Census Bureau: U.S. Household Income Jumped 7 Percent in 2019

The income of American households rose rapidly in 2019 during President Donald Trump's lower-immigration, higher-growth economy, according to data published Tuesday by the U.S. Census Bureau.
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The income of American households rose rapidly in 2019 during President Donald Trump’s lower-immigration, higher-growth economy, according to data published Tuesday by the U.S. Census Bureau.

Wages for full-time male employees at the midpoint of the national wage scale grew by an average of 2.1 percent to $57,456. Median full-time female employees gained 2.5 percent, up to $47,299, says the September 15 report, titled “Income and Poverty in the United States: 2019.”

An extra 2.2 million jobs helped to expand the number of people with jobs in each household, so the “median household income increased 6.8 percent to $68,703 between 2018 and 2019,” before the coronavirus crashed the economy in early 2020, the report said.

“It was a pretty banner year for households, and really across the income distribution, we got a lot of eye-popping figures in this release,” David Deull, the top economist at IHS Markit, told the Wall Street Journal.

The report includes a chart that shows Trump’s boom amid a historical trend of flat wages since 1973. The Trump economy is displayed by the rising income curve at the 2019 end of the decades-long chart:

 

The poverty rate for married couples dropped by 0.7 percent to just 4 percent, according to the report. The poverty rate for single women with children dropped by 2.6 percent to 22.2 percent.

All races gained. Household income for whites grew 5.7 percent, while Latino households gained 7.1 percent, black households gained 7.9 percent, and Asian households gained 10.6 percent. The higher growth among non-whites is partly caused by larger families and younger average ages among non-whites.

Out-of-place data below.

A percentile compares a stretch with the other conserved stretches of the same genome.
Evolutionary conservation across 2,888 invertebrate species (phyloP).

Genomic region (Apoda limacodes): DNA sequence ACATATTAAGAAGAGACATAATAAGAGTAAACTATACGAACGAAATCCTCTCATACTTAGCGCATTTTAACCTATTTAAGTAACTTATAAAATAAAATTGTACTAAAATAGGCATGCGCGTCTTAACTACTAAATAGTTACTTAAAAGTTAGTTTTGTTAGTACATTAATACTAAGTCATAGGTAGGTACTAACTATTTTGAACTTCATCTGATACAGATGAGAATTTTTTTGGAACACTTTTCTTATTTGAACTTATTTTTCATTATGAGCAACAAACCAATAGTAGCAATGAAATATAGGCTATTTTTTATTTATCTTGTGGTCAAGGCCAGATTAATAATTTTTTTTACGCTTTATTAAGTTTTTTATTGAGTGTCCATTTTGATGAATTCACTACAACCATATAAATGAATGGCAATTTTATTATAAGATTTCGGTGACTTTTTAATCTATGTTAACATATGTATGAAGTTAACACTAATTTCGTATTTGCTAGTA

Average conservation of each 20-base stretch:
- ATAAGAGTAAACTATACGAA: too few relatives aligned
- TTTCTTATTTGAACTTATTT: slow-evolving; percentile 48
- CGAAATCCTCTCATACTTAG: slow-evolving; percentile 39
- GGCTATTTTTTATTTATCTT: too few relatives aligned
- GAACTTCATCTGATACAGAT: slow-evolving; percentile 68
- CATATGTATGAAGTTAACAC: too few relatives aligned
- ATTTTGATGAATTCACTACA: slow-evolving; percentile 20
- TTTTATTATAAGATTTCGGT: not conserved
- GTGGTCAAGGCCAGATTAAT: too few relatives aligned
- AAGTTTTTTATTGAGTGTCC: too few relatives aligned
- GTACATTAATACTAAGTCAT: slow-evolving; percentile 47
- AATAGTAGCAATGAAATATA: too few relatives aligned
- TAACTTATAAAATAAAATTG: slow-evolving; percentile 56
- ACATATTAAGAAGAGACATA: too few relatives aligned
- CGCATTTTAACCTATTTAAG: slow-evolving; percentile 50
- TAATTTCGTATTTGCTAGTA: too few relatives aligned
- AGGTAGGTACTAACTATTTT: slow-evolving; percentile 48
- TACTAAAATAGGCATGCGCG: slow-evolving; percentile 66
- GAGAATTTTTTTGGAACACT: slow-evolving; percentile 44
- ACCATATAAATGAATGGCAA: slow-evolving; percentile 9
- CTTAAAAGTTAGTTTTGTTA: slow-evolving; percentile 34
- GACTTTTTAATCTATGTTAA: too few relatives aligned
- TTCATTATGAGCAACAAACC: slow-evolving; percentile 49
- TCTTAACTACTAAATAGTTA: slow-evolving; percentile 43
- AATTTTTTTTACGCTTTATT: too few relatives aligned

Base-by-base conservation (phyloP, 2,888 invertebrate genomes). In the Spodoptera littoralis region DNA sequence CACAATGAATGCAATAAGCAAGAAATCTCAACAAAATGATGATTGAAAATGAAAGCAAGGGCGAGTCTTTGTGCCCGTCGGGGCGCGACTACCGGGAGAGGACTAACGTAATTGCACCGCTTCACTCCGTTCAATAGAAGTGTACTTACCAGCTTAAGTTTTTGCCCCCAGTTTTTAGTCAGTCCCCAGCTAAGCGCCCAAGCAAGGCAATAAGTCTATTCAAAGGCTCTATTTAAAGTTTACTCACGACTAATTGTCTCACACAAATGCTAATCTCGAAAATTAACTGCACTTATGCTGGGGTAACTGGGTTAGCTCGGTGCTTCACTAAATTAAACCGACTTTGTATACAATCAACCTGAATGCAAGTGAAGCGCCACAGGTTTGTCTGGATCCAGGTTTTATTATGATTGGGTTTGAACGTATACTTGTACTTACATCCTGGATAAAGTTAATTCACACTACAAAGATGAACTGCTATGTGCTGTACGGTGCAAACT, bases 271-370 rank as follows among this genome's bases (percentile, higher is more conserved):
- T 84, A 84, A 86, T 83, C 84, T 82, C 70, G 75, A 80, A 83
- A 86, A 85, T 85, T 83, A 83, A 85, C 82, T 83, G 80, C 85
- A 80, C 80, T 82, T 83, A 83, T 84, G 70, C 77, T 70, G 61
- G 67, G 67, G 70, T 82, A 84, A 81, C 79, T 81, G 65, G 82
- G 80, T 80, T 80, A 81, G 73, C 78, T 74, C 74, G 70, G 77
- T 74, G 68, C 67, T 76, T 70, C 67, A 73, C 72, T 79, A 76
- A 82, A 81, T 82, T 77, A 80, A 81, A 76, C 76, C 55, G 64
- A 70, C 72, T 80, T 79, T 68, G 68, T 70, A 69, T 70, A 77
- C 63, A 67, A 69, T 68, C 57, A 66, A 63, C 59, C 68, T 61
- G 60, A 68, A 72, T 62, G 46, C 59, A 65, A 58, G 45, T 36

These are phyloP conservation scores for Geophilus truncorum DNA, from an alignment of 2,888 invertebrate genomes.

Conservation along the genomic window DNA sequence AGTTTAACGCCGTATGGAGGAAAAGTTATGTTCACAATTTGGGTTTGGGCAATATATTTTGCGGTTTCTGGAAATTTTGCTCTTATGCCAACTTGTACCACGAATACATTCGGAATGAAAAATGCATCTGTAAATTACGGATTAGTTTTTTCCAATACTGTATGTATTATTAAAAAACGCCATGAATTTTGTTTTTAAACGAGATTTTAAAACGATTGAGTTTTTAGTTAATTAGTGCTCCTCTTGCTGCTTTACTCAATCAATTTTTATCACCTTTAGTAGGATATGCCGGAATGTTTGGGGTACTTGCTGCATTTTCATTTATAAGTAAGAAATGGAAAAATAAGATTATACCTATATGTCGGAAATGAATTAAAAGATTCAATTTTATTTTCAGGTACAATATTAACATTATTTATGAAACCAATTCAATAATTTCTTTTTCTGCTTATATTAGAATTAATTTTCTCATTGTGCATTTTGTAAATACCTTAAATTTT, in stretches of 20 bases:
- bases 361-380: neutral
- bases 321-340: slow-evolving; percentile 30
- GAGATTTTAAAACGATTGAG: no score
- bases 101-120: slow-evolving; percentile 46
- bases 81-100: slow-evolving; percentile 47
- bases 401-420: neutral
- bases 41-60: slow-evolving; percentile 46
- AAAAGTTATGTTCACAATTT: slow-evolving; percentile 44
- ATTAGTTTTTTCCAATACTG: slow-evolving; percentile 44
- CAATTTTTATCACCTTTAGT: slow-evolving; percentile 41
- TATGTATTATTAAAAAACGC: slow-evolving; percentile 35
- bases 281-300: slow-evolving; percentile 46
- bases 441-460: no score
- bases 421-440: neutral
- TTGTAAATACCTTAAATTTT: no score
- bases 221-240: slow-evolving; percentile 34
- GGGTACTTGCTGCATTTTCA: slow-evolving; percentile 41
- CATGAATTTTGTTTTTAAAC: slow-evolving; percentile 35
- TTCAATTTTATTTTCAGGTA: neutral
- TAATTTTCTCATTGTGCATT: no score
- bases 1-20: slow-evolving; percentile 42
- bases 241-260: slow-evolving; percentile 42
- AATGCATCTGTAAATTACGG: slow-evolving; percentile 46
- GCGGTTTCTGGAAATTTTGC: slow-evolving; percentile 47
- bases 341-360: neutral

The report said:

The poverty rate for Whites decreased 1.0 percentage point to 9.1 percent. The poverty rate for Blacks decreased by 2.0 percentage points to 18.8 percent. The poverty rate for Hispanics decreased by 1.8 percentage points to 15.7 percent.

The number of people in poverty fell to 34.0 million, which was roughly 4.2 million fewer than in 2018, amid the inflow of many poor illegal immigrants. Nationwide, legal immigrants who earned citizenship had a poverty rate of 9 percent in 2019, while non-citizen migrants had a poverty rate of 16.3 percent or roughly one-in-six.

The rising inflow of immigrants since 1965 has helped to preserve a large poor population in the United States:

 

However, immigrants also gained from the economy, with a median household income gain of roughly 8.5 percent.

Trump’s economy grew wages at all income levels, partly because immigration curbs forced employers to share some of their extra profits with blue-collar employees. In December 2019, Breitbart News reported:

Wages for blue-collar Americans are rising by 4.3 percent in 2019 — or 2.7 percent after inflation — in President Donald Trump’s tightening labor market, according to Goldman Sachs.

In contrast, white-collar salaries are rising at a much slower rate amid the bipartisan policy of inviting roughly 1.5 million foreign graduates to take the jobs needed by U.S. graduates.

The Wall Street Journal noted the income shares did not diverge during Trump’s boom:

Several measures of income disparity showed little change. The top fifth of households—with incomes above $142,500—collected 51.9% of income, while the top 5%—with incomes above $270,000—collected 23%. The lowest fifth—making less than $28,100—collected 3.1% of income. A household at the 80th percentile collected about twice the income of a household at the 50th percentile—the median—and five times the income of a household at the 20th percentile.

However, the income charts do not show the growth of wealth by people who own stocks.

 

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